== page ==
The spreadsheet has been changed for this post. Please go to:
My last post showed the formula to calculate a Macaulay Duration on an amortizing loan. The definition of a Macaulay Duration I used was “an effort to more accurately measure the term of an option-free fixed income security”. This of course limits the value of this duration with amortizing loans because, unless there are hefty prepayment penalties over the entire term of the loan, amortizing loans have embedded options. For the same reason, average life has limited value for amortizing loans, as does half life.
Next we will calculate another duration of limited value with amortizing loans, Modified Duration. Modified Duration is not intended as a measurement of time, as is Macaulay Duration, but an approximation of price volatility, given a plus or minus 100 basis point change in yields.
If there was a guarantee your amortizing loan would never prepay or you owned an option-free fixed income security, Modified Duration would give a close approximation of the price change at plus or minus 100 basis points. Modified Duration is just what it says, a modification of the Macaulay Duration:
Modified Duration =Macaulay Duration/(1+r/n)/100
Where: r = yield, n = number of payments per year, and “/100” to express it as a percent.
I used the same pool structure as assumed in the last post on Macaulay Duration.
Modified Duration = 5.509/(1+5%/12)/100 = 5.486
Now we come to a price volatility number that is useful for amortizing loans. The blue number below the Modified Duration is the Effective Duration. For this calculation we will need two more amortization sheets. If you are wondering why I am using extra sheets and not VBA to calculate these numbers, it is because I feel spreadsheets are easier to follow than VBA for most Excel users. I have UDFs and macros for all of the calculations, but to many readers, it might not be practical. I could be wrong. I frequently am.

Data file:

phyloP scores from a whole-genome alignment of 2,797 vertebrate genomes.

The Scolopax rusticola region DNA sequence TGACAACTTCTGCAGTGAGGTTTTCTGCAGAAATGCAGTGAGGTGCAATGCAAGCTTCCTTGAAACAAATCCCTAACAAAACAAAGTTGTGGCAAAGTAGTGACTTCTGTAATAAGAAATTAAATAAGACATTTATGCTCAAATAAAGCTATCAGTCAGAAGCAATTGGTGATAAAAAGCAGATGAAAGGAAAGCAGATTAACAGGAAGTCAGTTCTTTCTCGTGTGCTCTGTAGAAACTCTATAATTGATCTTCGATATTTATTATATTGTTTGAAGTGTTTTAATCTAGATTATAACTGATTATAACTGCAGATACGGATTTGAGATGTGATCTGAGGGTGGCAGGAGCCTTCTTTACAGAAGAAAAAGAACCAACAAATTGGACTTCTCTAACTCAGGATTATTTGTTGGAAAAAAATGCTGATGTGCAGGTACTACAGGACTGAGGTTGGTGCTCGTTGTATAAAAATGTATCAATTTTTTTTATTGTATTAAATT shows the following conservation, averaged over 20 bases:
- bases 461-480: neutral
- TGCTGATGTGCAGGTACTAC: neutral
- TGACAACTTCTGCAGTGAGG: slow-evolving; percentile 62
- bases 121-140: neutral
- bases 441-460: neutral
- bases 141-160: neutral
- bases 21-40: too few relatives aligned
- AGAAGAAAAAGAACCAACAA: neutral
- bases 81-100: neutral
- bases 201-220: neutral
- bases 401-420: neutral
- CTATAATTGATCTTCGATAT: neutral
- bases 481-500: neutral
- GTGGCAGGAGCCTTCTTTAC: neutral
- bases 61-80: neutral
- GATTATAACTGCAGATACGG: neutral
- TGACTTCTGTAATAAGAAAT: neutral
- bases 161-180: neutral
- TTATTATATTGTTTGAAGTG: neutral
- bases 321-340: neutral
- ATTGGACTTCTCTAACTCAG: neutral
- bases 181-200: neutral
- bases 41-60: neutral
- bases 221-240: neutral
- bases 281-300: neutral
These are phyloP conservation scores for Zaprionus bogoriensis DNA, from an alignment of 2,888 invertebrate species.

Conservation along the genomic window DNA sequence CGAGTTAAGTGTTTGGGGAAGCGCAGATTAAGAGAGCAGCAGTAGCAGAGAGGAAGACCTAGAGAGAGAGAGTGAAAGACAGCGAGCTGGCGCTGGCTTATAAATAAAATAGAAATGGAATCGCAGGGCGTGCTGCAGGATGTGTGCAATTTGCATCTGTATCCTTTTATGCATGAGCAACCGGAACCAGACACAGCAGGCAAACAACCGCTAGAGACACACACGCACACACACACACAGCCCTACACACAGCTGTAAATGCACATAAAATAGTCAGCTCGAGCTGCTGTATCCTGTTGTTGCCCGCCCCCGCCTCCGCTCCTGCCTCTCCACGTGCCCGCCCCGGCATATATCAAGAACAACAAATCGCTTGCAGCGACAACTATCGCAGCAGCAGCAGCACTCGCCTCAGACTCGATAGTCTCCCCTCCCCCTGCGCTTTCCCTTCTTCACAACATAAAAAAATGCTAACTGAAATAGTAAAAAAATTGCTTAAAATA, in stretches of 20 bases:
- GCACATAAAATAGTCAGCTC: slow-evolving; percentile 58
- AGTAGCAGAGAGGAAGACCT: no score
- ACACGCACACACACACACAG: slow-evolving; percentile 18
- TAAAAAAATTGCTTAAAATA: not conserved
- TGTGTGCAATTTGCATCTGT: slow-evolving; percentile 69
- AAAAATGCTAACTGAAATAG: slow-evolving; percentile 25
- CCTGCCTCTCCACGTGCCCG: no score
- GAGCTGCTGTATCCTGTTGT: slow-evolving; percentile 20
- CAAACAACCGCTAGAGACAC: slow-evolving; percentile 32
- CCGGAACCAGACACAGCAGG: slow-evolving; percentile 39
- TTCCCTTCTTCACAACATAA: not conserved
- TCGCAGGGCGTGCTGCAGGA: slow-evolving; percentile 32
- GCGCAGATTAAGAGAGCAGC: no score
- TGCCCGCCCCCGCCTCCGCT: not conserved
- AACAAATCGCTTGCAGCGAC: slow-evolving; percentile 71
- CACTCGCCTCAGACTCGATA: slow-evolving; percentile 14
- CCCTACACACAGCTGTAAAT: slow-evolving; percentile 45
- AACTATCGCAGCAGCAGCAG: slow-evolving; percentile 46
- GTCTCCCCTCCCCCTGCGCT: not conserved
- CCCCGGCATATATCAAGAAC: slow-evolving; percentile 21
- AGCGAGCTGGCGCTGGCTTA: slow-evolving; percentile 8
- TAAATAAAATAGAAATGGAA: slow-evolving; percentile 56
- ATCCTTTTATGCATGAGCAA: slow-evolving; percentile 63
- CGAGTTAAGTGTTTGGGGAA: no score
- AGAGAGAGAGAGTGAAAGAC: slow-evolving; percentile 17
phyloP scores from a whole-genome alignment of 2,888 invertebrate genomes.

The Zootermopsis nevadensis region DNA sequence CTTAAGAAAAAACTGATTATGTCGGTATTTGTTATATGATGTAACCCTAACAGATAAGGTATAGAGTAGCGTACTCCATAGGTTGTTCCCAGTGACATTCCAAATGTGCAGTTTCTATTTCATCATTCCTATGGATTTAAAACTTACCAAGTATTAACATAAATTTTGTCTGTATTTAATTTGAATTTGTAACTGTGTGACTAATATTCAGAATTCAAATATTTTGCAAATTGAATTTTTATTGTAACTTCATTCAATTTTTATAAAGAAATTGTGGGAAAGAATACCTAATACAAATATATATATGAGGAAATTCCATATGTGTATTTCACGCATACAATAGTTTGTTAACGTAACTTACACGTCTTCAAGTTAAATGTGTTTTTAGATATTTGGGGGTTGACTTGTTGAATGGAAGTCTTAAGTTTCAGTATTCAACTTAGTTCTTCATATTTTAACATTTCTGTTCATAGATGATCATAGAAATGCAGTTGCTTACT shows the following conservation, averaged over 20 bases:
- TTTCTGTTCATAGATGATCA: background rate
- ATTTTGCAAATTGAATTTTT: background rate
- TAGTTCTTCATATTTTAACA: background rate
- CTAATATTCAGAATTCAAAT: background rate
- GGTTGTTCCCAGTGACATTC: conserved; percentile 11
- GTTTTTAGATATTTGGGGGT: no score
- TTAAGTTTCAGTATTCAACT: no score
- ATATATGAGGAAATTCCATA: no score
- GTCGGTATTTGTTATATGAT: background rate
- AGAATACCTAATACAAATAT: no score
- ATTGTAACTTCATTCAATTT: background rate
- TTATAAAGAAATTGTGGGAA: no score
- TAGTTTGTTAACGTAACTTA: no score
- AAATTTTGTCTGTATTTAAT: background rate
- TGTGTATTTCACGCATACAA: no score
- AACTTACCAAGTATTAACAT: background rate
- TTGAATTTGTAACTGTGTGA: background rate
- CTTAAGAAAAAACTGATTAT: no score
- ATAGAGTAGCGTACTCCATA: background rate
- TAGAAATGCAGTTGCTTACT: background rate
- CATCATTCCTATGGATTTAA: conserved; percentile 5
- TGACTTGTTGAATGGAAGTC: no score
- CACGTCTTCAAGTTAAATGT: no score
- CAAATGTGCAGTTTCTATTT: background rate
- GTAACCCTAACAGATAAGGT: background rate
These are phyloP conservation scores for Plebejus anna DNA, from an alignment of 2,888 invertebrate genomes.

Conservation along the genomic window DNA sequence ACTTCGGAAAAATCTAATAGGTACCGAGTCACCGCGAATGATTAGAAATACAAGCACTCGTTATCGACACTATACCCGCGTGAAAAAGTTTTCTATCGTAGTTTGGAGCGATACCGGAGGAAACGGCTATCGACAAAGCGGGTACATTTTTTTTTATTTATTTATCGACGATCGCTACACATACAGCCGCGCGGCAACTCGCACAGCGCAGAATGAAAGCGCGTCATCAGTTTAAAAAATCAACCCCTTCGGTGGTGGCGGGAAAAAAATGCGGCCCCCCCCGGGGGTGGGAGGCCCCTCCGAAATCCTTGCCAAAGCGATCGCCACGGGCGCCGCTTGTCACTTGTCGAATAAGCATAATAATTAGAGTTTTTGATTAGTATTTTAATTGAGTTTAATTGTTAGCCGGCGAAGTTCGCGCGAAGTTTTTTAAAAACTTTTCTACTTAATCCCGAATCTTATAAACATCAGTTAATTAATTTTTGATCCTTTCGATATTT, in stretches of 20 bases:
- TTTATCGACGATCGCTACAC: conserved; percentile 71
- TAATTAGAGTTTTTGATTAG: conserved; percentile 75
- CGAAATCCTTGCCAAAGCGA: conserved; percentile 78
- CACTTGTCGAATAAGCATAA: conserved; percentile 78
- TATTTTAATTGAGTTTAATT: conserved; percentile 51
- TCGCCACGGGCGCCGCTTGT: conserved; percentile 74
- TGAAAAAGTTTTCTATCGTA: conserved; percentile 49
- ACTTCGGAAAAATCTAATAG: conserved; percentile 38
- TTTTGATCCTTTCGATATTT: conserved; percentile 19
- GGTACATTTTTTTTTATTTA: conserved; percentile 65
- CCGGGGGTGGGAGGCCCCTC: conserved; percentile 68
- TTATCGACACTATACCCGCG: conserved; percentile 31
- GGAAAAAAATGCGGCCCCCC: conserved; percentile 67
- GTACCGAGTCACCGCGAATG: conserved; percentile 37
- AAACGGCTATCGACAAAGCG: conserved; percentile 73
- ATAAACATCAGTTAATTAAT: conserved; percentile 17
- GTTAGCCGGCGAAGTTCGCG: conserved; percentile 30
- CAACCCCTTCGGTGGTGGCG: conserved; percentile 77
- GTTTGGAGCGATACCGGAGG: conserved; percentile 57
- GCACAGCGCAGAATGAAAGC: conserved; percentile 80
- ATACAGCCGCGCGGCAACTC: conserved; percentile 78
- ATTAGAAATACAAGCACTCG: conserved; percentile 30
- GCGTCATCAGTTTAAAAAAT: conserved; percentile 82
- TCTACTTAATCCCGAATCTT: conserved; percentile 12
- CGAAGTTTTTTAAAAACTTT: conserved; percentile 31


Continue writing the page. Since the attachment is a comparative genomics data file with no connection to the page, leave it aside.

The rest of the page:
Open sheet “Controls” in workbook “EffectiveDuration“. All three amortizations are linked to the Controls sheet.
The additional two amortization schedules are for yields moving up or down 100 basis points (1%). The base case is still a 5% market yield. The CPR change is the difference in determining prepayment speed and cash flow. The CPRs I used are arbitrary, but not unlikely. If rates dropped to 4% and the borrowers have 5% loans, it is not unrealistic that 20% of the mortgages would be prepaid each year. Likewise, If rates move up to 6%, there will likely be less prepayments, so I used a CPR of 5.
Effective Duration = (Change in price if rates move down – Change in price if rates move up)/2
5.258% =(3.53152%- -6.98523%)/2
Using an effective duration of 5.258% as an indication of price volatility does not tell the whole story, however. If you were to plot the price changes between plus and minus 100 basis points, incremented by 1 basis point, you might get a red line, like the chart below. The red line looks convex( having an outline or surface curved like the exterior of a circle or sphere) . In this case It is referred to as negative convexity. Convexity is a measurement of the curvature of a bonds price / yield relationship. Having negative convexity, means when rates drop the price will rise less, than the price will fall when interest rates rise.
If you change the CPRs back to 10 for all three amortization schedules, you get a chart like below, which has a slight curve, but in the other direction, referred to as positive convexity. Having positive convexity, means when rates drop the price will rise more, than the price will fall when interest rates rise.
Moving back to the original CPRs of 20, 10 and 5, we will use an approximation formula for convexity.
Approximation of Convexity:
=(Change in price if rates fall + Change in price if rates increase) *10000/Base price
Now we can determine the change in price due to convexity:
Change due to convexity = .5*(convexity)*100*(change in yield)^2
-1.7269% = .5 * -3.454*100*(.01)∧2
Download workbook “EffectiveDuration” from:
Downloads Written in Excel 2013